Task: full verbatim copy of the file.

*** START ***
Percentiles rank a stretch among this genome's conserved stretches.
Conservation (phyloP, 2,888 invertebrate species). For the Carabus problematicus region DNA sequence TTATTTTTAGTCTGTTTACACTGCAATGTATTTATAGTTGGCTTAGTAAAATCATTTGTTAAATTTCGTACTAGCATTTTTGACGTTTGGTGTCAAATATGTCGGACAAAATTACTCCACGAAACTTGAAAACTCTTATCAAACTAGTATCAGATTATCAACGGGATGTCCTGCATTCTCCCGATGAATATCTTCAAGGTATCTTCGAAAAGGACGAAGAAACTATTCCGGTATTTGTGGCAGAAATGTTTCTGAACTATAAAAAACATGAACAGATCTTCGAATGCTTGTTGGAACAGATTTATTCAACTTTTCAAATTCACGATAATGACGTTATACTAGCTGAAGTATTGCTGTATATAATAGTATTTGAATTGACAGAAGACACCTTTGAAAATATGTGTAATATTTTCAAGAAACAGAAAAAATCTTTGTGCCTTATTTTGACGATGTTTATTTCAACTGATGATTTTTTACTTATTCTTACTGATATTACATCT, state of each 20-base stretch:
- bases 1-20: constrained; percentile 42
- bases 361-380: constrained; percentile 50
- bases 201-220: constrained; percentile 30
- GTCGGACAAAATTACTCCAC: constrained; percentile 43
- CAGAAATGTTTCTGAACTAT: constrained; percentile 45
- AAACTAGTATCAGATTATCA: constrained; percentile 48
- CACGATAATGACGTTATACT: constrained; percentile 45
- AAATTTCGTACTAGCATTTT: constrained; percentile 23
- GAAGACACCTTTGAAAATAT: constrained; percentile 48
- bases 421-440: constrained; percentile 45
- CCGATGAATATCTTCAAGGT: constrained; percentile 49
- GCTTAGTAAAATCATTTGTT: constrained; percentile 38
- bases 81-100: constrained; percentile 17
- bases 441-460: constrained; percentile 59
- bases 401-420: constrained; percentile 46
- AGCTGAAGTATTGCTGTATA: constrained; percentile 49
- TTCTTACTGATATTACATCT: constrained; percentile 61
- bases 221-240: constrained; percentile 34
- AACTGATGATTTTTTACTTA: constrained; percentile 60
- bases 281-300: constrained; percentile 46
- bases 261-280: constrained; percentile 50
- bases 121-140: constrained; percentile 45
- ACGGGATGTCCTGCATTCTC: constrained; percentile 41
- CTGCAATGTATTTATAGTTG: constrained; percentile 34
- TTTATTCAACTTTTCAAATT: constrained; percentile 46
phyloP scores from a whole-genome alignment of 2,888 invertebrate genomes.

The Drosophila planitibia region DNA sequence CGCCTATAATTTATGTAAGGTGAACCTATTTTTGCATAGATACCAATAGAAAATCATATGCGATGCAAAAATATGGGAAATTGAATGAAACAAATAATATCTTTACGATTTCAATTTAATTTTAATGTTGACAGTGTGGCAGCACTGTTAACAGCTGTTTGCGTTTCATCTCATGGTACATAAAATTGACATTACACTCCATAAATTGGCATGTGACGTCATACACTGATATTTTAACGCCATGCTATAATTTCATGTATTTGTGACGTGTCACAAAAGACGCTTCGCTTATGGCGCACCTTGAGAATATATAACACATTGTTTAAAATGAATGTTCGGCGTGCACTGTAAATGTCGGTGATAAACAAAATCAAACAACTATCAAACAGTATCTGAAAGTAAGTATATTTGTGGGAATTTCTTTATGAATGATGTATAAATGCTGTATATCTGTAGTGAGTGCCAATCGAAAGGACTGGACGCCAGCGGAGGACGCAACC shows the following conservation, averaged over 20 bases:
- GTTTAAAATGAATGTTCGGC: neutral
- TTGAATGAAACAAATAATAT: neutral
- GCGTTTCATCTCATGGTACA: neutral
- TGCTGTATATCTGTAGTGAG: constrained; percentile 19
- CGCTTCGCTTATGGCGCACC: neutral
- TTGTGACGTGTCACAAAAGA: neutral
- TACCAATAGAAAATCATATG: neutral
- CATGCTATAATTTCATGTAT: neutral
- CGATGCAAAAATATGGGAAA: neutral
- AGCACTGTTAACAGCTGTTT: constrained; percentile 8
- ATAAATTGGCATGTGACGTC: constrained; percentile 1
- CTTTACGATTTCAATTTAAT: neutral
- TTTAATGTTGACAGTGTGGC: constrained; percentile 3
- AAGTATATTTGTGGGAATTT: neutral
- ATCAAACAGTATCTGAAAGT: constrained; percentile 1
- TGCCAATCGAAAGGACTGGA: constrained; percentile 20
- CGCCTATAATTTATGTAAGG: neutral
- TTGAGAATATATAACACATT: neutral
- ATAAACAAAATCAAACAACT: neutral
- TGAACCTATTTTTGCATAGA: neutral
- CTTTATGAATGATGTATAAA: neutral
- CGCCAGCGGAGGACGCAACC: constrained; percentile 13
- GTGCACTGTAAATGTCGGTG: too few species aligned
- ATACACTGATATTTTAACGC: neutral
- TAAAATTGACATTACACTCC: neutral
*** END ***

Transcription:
Percentiles rank a stretch among this genome's conserved stretches.
Conservation (phyloP, 2,888 invertebrate species). For the Carabus problematicus region DNA sequence TTATTTTTAGTCTGTTTACACTGCAATGTATTTATAGTTGGCTTAGTAAAATCATTTGTTAAATTTCGTACTAGCATTTTTGACGTTTGGTGTCAAATATGTCGGACAAAATTACTCCACGAAACTTGAAAACTCTTATCAAACTAGTATCAGATTATCAACGGGATGTCCTGCATTCTCCCGATGAATATCTTCAAGGTATCTTCGAAAAGGACGAAGAAACTATTCCGGTATTTGTGGCAGAAATGTTTCTGAACTATAAAAAACATGAACAGATCTTCGAATGCTTGTTGGAACAGATTTATTCAACTTTTCAAATTCACGATAATGACGTTATACTAGCTGAAGTATTGCTGTATATAATAGTATTTGAATTGACAGAAGACACCTTTGAAAATATGTGTAATATTTTCAAGAAACAGAAAAAATCTTTGTGCCTTATTTTGACGATGTTTATTTCAACTGATGATTTTTTACTTATTCTTACTGATATTACATCT, state of each 20-base stretch:
- bases 1-20: constrained; percentile 42
- bases 361-380: constrained; percentile 50
- bases 201-220: constrained; percentile 30
- GTCGGACAAAATTACTCCAC: constrained; percentile 43
- CAGAAATGTTTCTGAACTAT: constrained; percentile 45
- AAACTAGTATCAGATTATCA: constrained; percentile 48
- CACGATAATGACGTTATACT: constrained; percentile 45
- AAATTTCGTACTAGCATTTT: constrained; percentile 23
- GAAGACACCTTTGAAAATAT: constrained; percentile 48
- bases 421-440: constrained; percentile 45
- CCGATGAATATCTTCAAGGT: constrained; percentile 49
- GCTTAGTAAAATCATTTGTT: constrained; percentile 38
- bases 81-100: constrained; percentile 17
- bases 441-460: constrained; percentile 59
- bases 401-420: constrained; percentile 46
- AGCTGAAGTATTGCTGTATA: constrained; percentile 49
- TTCTTACTGATATTACATCT: constrained; percentile 61
- bases 221-240: constrained; percentile 34
- AACTGATGATTTTTTACTTA: constrained; percentile 60
- bases 281-300: constrained; percentile 46
- bases 261-280: constrained; percentile 50
- bases 121-140: constrained; percentile 45
- ACGGGATGTCCTGCATTCTC: constrained; percentile 41
- CTGCAATGTATTTATAGTTG: constrained; percentile 34
- TTTATTCAACTTTTCAAATT: constrained; percentile 46
phyloP scores from a whole-genome alignment of 2,888 invertebrate genomes.

The Drosophila planitibia region DNA sequence CGCCTATAATTTATGTAAGGTGAACCTATTTTTGCATAGATACCAATAGAAAATCATATGCGATGCAAAAATATGGGAAATTGAATGAAACAAATAATATCTTTACGATTTCAATTTAATTTTAATGTTGACAGTGTGGCAGCACTGTTAACAGCTGTTTGCGTTTCATCTCATGGTACATAAAATTGACATTACACTCCATAAATTGGCATGTGACGTCATACACTGATATTTTAACGCCATGCTATAATTTCATGTATTTGTGACGTGTCACAAAAGACGCTTCGCTTATGGCGCACCTTGAGAATATATAACACATTGTTTAAAATGAATGTTCGGCGTGCACTGTAAATGTCGGTGATAAACAAAATCAAACAACTATCAAACAGTATCTGAAAGTAAGTATATTTGTGGGAATTTCTTTATGAATGATGTATAAATGCTGTATATCTGTAGTGAGTGCCAATCGAAAGGACTGGACGCCAGCGGAGGACGCAACC shows the following conservation, averaged over 20 bases:
- GTTTAAAATGAATGTTCGGC: neutral
- TTGAATGAAACAAATAATAT: neutral
- GCGTTTCATCTCATGGTACA: neutral
- TGCTGTATATCTGTAGTGAG: constrained; percentile 19
- CGCTTCGCTTATGGCGCACC: neutral
- TTGTGACGTGTCACAAAAGA: neutral
- TACCAATAGAAAATCATATG: neutral
- CATGCTATAATTTCATGTAT: neutral
- CGATGCAAAAATATGGGAAA: neutral
- AGCACTGTTAACAGCTGTTT: constrained; percentile 8
- ATAAATTGGCATGTGACGTC: constrained; percentile 1
- CTTTACGATTTCAATTTAAT: neutral
- TTTAATGTTGACAGTGTGGC: constrained; percentile 3
- AAGTATATTTGTGGGAATTT: neutral
- ATCAAACAGTATCTGAAAGT: constrained; percentile 1
- TGCCAATCGAAAGGACTGGA: constrained; percentile 20
- CGCCTATAATTTATGTAAGG: neutral
- TTGAGAATATATAACACATT: neutral
- ATAAACAAAATCAAACAACT: neutral
- TGAACCTATTTTTGCATAGA: neutral
- CTTTATGAATGATGTATAAA: neutral
- CGCCAGCGGAGGACGCAACC: constrained; percentile 13
- GTGCACTGTAAATGTCGGTG: too few species aligned
- ATACACTGATATTTTAACGC: neutral
- TAAAATTGACATTACACTCC: neutral